Statistic Canada’s credibility is on the line

It appears to be a pivotal juncture for Statistics Canada and its field crop reporting. When the highly anticipated seeding intentions report was released on April 27, most of the grain trade dismissed the numbers as completely wrong.

It’s not unusual for the trade to second guess information from StatsCan surveys. Often, it’s a timing issue. Too much time elapses between when producers are surveyed and when the information is tabulated and released.

For this report, it’s more than timing. All the analysts were predicting another record acreage of canola. However, StatsCan says canola acreage in Western Canada will drop by seven percent. That’s a huge discrepancy.

Most analysts were confidently predicting big drops in lentil and pea acreage, in the range of 20 percent. StatsCan, based on surveys with thousands of producers, is calling for much more moderate decreases of only eight percent on lentils and 5.5 percent on peas.

So who is right, the analysts or StatsCan? The marketplace is obviously siding with trade estimates. The StatsCan numbers should have been a market shock causing an immediate increase in canola prices. That didn’t happen.

It’s been a long-running joke that farmers don’t tell the complete truth to StatsCan. Until now, the assumption has been that the lies balance out and that the surveys are still be best estimates available.

But what if farmer fabrications lean one direction? What if a significant number of producers were convinced this spring that deflating the canola acreage estimate might help prices?

That has long been the fear in some minor acreage crops like canaryseed. Are producers telling fibs, downplaying acreage and production in an effort to boost prices?

But if StatsCan can’t generate justifiable acreage numbers on canola, the number one crop, what’s the point of the whole exercise?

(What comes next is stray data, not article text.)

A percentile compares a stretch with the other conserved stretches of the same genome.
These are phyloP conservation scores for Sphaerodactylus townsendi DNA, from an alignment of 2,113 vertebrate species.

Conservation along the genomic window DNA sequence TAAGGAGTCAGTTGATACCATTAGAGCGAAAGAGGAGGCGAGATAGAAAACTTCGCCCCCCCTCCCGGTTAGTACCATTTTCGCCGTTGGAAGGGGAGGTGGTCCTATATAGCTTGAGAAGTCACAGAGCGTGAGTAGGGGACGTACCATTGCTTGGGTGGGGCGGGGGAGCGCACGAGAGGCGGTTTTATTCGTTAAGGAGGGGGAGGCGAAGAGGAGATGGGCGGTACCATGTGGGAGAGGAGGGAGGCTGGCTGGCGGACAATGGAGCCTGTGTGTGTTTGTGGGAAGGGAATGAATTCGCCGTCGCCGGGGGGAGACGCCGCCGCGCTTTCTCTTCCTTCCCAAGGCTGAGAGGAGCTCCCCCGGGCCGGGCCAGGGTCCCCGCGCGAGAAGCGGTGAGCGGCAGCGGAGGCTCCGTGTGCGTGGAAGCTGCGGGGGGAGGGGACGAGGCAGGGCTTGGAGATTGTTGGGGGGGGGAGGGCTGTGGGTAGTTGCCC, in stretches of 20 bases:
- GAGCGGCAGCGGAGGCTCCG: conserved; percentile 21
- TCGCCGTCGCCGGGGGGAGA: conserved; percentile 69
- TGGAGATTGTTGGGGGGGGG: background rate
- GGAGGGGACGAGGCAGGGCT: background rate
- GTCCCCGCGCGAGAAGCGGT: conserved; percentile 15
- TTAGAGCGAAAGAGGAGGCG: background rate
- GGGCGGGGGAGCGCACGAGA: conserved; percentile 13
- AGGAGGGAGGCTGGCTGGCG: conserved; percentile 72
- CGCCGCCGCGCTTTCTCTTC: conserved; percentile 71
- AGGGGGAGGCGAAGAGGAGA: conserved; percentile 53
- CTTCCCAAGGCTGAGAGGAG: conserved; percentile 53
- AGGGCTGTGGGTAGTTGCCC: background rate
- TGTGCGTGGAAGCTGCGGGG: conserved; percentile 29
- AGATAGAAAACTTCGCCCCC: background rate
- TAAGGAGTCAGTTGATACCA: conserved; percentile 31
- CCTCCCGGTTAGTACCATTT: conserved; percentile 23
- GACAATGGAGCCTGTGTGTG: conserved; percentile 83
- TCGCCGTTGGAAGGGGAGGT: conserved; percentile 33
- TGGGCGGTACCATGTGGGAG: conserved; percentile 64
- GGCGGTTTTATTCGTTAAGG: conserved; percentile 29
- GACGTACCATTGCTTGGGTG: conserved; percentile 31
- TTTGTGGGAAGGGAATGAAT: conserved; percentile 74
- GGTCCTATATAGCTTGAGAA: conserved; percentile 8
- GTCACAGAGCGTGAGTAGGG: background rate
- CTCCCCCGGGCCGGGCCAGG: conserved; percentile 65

Maybe the trade is wrong. Maybe producers are fearful of disease issues and tired of the big investment required to grow canola. Plus, dry conditions in some southern areas could cause some producers to back away from canola.

If that’s what’s happening, it would be useful for the entire industry to know. If that isn’t a reasonable reflection of intentions, what’s the use of the whole survey process?

You’d be hard pressed to find producers who are fans of the StatsCan reports. In my opinion, farmers are the ones who have the most to gain by having access to publicly available credible information, but I’m in the minority.

The timing issue is something that could and should be fixed. In this age of instant communication, there’s no reason why surveys results take so long to tabulate.

However, if the problem is that large numbers of farmers give false information because they think it might influence the market, that cannot be easily fixed and it may be the fatal last blow to the credibility of StatsCan acreage numbers.

On the other hand, maybe, just maybe, StatsCan’s estimates are closer to reality than all the trade guesses. That would be an interesting end result and would go a long way to exonerating the much-maligned reporting process.

Kevin Hursh is an agricultural journalist, consultant and farmer. He can be reached by e-mail at

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